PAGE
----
People now almost universally accept that amyloid starts the disease, but they also accept universally that tau tangles are much closer to the clinical symptoms of the disease. That has implications from a therapy point of view. One of the things that we are discussing now is when might amyloid therapies work, and I think that everybody believes—and it’s a belief, not a fact—that anti-amyloid drugs would work much earlier.
Being Patient: So how old, typically, are people when they would need anti-amyloid drugs?
John Hardy: Well let’s say that somebody coming into the clinic at age 70 with symptoms. That would be a very typical case. But I think anti-amyloid drugs might be like statins for high blood pressure. You take statin for heart disease, but if you’re having a heart attack, you don’t pop a statin tablet. You take your statins years ahead of time. And that’s what I think people are believing with anti-amyloid drugs.
Being Patient: So to assess those people and get them the drugs at the right time, are we looking at something like a polygenic hazard score?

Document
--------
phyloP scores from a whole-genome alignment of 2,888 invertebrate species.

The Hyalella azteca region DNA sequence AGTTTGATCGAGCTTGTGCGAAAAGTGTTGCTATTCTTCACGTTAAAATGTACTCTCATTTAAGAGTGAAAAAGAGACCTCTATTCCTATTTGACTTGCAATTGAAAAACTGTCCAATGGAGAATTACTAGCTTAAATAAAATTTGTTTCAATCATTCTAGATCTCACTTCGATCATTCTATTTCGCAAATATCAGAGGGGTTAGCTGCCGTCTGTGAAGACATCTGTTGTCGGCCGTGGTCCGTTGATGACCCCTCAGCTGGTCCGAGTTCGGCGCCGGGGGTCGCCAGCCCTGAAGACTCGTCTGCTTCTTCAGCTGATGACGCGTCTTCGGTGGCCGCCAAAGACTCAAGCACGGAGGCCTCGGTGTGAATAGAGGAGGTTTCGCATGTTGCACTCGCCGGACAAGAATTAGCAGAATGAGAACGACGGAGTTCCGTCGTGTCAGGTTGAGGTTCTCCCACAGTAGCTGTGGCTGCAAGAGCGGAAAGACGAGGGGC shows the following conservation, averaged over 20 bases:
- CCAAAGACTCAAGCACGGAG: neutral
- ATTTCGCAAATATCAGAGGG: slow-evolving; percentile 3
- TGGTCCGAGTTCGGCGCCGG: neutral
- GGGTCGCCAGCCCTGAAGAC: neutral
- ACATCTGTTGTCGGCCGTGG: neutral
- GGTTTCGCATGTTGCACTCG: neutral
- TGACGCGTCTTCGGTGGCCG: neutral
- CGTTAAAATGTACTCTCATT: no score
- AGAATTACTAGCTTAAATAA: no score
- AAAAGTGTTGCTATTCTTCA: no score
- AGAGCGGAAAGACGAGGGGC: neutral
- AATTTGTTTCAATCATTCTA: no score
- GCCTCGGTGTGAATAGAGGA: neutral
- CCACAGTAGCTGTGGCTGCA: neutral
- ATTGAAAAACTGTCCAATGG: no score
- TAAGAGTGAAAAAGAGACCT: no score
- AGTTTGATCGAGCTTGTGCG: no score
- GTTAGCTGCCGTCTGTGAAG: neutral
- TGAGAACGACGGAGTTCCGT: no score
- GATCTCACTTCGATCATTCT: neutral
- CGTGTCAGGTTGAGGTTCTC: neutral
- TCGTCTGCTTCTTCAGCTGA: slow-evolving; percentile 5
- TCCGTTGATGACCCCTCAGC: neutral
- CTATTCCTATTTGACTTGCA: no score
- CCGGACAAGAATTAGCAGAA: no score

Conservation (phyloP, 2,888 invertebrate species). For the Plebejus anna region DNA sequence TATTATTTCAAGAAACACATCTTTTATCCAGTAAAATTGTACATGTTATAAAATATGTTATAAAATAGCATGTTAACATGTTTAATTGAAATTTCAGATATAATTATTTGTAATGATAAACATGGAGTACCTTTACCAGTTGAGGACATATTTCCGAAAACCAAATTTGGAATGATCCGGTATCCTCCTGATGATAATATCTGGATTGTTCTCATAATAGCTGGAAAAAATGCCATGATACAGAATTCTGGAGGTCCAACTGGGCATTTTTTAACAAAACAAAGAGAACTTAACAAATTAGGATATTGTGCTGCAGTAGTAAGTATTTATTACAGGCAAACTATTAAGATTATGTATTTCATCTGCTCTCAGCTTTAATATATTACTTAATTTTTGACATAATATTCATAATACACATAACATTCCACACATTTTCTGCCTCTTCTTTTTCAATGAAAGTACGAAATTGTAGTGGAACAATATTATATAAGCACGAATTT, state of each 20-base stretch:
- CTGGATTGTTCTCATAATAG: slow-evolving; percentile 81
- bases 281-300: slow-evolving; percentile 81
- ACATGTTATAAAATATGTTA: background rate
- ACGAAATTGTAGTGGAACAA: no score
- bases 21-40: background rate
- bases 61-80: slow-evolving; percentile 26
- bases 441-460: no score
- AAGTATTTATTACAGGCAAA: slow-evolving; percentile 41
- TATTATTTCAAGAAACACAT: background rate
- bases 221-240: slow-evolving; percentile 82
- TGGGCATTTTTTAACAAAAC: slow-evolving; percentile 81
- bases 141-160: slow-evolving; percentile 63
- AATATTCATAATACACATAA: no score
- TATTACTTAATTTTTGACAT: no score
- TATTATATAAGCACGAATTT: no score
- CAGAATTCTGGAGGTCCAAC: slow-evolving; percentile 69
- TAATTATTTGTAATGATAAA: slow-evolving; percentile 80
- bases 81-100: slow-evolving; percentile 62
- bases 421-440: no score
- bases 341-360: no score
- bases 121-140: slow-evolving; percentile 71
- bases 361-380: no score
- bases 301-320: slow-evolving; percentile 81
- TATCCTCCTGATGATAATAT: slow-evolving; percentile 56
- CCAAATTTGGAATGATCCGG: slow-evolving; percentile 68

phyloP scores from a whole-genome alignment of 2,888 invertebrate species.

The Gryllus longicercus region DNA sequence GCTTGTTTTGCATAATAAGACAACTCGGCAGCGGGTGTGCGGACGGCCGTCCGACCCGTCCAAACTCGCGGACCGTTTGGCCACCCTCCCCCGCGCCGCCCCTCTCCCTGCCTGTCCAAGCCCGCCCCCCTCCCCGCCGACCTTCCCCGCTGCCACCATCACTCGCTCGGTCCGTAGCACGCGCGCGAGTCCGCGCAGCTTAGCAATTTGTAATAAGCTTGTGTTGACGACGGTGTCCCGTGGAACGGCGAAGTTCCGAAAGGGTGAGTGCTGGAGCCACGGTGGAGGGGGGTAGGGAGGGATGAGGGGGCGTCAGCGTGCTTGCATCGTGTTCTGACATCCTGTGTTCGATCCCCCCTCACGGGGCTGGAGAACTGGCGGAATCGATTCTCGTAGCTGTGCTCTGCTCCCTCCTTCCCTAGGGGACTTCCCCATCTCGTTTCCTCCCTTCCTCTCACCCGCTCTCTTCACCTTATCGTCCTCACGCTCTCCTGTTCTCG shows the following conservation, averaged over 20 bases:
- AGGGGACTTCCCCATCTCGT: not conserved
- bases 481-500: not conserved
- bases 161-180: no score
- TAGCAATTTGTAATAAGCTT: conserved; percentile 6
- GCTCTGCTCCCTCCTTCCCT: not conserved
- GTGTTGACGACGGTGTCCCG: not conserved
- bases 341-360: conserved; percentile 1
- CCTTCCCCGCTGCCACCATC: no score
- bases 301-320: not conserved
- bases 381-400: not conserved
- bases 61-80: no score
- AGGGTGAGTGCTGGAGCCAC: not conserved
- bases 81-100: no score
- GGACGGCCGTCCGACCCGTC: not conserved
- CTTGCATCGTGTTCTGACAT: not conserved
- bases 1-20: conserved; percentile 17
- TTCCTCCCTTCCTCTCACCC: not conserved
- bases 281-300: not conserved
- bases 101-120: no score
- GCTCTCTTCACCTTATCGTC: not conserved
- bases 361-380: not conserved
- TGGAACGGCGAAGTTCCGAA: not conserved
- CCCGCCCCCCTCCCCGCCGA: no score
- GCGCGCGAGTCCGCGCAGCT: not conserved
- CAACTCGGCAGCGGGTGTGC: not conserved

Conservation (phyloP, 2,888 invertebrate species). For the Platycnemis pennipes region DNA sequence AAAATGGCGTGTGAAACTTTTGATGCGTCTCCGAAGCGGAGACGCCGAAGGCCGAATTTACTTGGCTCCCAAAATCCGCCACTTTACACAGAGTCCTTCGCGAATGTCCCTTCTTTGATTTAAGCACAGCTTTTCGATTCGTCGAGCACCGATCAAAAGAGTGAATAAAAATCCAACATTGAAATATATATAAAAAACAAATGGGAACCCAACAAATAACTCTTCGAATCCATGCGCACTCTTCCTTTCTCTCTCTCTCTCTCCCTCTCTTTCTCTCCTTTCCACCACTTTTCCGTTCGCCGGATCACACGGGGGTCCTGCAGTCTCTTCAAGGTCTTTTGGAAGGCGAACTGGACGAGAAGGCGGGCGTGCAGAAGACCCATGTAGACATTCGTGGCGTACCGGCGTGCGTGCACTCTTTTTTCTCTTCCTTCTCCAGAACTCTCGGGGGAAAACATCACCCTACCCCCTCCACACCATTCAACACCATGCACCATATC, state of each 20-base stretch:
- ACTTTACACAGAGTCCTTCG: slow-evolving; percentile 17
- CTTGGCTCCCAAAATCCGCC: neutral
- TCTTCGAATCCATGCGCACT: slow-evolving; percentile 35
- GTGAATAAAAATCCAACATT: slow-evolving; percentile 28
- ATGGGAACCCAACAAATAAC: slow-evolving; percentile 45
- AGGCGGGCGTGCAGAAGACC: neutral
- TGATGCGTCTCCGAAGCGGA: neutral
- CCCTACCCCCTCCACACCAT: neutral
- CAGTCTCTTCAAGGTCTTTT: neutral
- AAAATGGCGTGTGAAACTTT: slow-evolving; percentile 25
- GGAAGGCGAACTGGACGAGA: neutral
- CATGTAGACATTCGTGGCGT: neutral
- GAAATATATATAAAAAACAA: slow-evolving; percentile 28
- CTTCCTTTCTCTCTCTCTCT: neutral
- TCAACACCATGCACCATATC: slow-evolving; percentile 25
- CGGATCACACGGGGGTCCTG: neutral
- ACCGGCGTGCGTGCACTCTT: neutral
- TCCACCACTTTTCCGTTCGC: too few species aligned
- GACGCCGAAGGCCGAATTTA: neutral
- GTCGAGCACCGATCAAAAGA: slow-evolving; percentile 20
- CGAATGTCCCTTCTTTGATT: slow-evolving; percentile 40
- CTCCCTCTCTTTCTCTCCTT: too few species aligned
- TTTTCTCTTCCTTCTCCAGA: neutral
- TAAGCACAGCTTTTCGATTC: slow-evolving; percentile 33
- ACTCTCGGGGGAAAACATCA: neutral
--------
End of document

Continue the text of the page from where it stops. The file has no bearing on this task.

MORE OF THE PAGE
John Hardy: Well, that’s what I am arguing—that we should use the polygenic risk score to identify those of us in the general population who are at high risk.
Being Patient: Is doing the polygenic hazard score kind of like getting the 23 and Me test for the ApoE4 gene?
John Hardy: It’s a bit better than that. It’s a better risk assessment because that’s not what 23 and Me gives you.
Being Patient: But you’re saying that in order for amyloid therapy to work it has to be in someone’s hands at probably age 40-something.
John Hardy: In a perfect world, what you might do is have everybody do a polygenic risk score analysis by the age of about 60, and then follow up on the ones with a high risk with cerebrospinal fluid taps or amyloid scans thereafter. One could imagine doing that.
Of course, we hope that these are intermediate problems because we hope that then we will have therapies and this will not be an issue. You know, that’s the hope. This is a difficult stage just now while we can diagnose it but not treat it. But eventually we’ll get in a better position.
Being Patient: I guess on the other side of that too, is that people who seemingly have a low risk still sometimes develop dementia. If you tell someone they have a low risk they might say, “Well, I’m good. I don’t need to do the prevention techniques that are lifestyle related.”